Most of us rely on our sense of sound to navigate the world. But for many Americans, hearing loss can make it more difficult to interact. While one in four people in the United States aged 65 and older struggle with disabling hearing loss, that hearing loss may have begun as tinnitus. Let’s delve into what tinnitus is and when you need to see your ENT doctor or medical specialist.
What is Tinnitus?
Tinnitus is a condition that causes ringing and other related noises in a person’s ears. Many times, the noise that a person hears is caused by an internal condition within the ears or elsewhere in the body. Additionally, no one else can hear the noises or ringing that you’re hearing.
While tinnitus is a common problem, it is also a nuisance. In addition to affecting a person’s ability to hear clearly, this condition can affect a person’s balance. Ear ringing also primarily affects older adults, with 15% to 20% of the older population suffering from this condition.
Once you have made it known that you are suffering from ringing in your ears, your doctor will as you a series of questions, take some tests, and offer a remedy. Most of the time, doctors can trace ear ringing to an underlying problem that is affecting a patient.
You’ll want to be as detailed as you can when describing the ear ringing you’re experiencing. You also want to let your ENT doctor or medical professional know when the ear ringing began. Were you swimming? Did you hurt your head? Are you experiencing pressure in your sinuses? Did you chew food and noticed that your ear ringing began quickly afterward? The more information you can provide to your doctor, the more effectively they can treat your tinnitus.
When a Person Has Tinnitus, What Are They Hearing?
While many people who suffer from tinnitus describe a ringing sound, there are other sounds that a person can hear that are equally as annoying and debilitating as incessant ringing. Many patients complain of hearing sounds that are similar to buzzing, roaring, ocean waves crashing on a rock, hissing, humming, and even clicking sounds. This may make it more difficult for a patient to understand what’s happening to them.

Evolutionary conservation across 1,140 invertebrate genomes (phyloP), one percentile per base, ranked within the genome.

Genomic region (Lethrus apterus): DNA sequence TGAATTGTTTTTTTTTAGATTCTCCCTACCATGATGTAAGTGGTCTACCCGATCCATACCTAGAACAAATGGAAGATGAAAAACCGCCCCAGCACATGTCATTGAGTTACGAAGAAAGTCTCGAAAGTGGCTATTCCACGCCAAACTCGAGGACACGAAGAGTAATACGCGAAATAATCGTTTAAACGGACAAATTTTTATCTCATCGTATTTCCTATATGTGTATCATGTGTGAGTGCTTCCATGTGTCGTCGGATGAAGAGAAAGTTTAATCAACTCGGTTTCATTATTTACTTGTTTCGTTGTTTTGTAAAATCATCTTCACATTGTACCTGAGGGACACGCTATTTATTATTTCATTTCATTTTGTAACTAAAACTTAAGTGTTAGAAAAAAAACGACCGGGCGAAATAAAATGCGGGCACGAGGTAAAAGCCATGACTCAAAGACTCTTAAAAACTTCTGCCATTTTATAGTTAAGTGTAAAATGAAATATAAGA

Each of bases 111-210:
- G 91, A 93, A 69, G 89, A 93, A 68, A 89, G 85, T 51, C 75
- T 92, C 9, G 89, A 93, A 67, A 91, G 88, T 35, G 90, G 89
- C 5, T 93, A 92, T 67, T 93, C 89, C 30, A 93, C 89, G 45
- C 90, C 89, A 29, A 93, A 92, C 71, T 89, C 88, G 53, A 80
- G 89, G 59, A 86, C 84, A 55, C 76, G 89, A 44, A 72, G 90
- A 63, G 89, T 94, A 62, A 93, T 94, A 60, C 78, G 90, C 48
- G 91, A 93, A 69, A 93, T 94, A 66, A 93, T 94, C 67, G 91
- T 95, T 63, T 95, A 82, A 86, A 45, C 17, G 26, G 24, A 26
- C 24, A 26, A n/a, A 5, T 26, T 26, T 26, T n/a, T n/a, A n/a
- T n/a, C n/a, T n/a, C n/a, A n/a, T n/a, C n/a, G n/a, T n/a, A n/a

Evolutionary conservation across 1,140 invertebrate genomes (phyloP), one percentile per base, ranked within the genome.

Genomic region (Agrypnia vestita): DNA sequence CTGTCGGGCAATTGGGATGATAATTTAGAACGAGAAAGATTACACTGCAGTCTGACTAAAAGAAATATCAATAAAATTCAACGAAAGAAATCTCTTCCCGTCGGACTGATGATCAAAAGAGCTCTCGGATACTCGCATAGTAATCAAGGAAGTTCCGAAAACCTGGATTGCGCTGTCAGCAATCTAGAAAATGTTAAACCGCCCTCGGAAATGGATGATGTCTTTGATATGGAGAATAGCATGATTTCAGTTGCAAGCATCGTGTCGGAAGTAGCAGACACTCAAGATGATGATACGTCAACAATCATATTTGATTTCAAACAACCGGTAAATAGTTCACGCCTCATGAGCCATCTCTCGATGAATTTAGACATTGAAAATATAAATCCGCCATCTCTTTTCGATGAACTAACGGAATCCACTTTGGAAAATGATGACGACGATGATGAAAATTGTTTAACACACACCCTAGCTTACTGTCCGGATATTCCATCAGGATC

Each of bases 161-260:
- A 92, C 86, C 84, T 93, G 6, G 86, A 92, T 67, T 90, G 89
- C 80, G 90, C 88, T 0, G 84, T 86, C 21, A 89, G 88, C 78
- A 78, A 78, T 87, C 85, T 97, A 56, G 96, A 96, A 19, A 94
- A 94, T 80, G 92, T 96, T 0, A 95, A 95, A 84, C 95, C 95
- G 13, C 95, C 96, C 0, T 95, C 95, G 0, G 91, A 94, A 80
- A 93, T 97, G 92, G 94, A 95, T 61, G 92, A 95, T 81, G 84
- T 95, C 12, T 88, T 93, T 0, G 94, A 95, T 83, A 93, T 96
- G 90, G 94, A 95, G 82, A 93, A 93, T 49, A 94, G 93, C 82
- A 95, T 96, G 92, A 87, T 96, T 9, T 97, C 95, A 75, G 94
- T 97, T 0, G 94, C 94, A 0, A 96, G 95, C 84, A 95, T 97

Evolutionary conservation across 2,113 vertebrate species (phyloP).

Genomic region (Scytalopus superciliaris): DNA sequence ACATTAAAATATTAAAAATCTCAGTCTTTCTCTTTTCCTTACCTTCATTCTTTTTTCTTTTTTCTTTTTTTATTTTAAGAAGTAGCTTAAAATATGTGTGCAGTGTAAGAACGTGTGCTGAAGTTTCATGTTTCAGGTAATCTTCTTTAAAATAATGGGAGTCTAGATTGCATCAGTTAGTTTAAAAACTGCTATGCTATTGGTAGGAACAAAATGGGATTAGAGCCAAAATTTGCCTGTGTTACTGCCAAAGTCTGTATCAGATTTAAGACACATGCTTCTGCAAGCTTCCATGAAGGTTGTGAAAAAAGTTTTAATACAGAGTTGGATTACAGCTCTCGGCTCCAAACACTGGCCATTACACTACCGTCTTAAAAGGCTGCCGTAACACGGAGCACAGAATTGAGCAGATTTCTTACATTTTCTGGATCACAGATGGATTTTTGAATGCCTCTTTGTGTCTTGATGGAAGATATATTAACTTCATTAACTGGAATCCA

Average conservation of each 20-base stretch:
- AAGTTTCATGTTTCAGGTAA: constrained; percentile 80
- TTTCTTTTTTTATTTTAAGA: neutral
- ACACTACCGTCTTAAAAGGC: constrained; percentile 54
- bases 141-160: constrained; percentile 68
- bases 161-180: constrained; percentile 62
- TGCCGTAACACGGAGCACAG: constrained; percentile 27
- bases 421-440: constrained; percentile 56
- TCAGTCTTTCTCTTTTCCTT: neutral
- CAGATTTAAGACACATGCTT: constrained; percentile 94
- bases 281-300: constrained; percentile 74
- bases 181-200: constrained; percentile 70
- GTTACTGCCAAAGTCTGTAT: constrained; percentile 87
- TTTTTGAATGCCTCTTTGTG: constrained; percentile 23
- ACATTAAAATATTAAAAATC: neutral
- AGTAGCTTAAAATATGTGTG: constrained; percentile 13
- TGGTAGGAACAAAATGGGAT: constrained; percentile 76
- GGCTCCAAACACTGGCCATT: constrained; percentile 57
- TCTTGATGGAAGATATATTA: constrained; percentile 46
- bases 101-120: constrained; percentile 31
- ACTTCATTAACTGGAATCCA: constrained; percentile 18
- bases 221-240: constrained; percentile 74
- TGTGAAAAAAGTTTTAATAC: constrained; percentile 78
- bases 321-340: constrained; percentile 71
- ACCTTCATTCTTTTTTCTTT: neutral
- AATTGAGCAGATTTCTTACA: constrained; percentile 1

Since ENT doctors treat conditions of the mouth, nose, and ears, it’s vital that you describe the sounds you’re hearing in your ears with as much detail as you can. Believe it or not, different sounds in the ears may mean different conditions.
I Had Ringing in My Ears This Morning, But Then It Went Away. Do I Need a Doctor?
Oftentimes, ringing ears affect people who have just awakened from an evening of sleep. Then, a little while later, the noise in the ears is gone. If this has happened to you in just one instance, it may be a good idea to jot this down or document it. While you may be able to bypass a visit to your ENT doctor, it may be a good idea to see one if the ringing happens each morning or the noise in your ears sticks around.
A doctor will want to discuss the pattern of ear ringing or ear noise that you are having. Be sure to write down each time that the ear ringing occurs. If you find that you seem to have many instances during which you are experiencing ear noise, then it may be time to pay a visit to your doctor.
Why Do I Even Have Ringing In My Ears?
There may be a multitude of reasons that you have ringing in your ears. Were you taking a shower and accidentally hit the wall of your shower stall with your head? This may cause some ear ringing. You may also have some sort of blockage in your ears that could lead to some hearing issues. There are even certain medications that can aggravate and amplify ear ringing. Aspirin, for example, is known to cause ear ringing. Regardless of what is causing your ear ringing, you want to get to a doctor so that they can perform tests and remedy your tinnitus.
Your Plano, TX ear nose and throat doctor help treat that ear ringing that you have, along with sinus infections, throat issues, and more. As your experienced ENT in Plano, we offer comprehensive care for tinnitus. Make an appointment to come and see us today.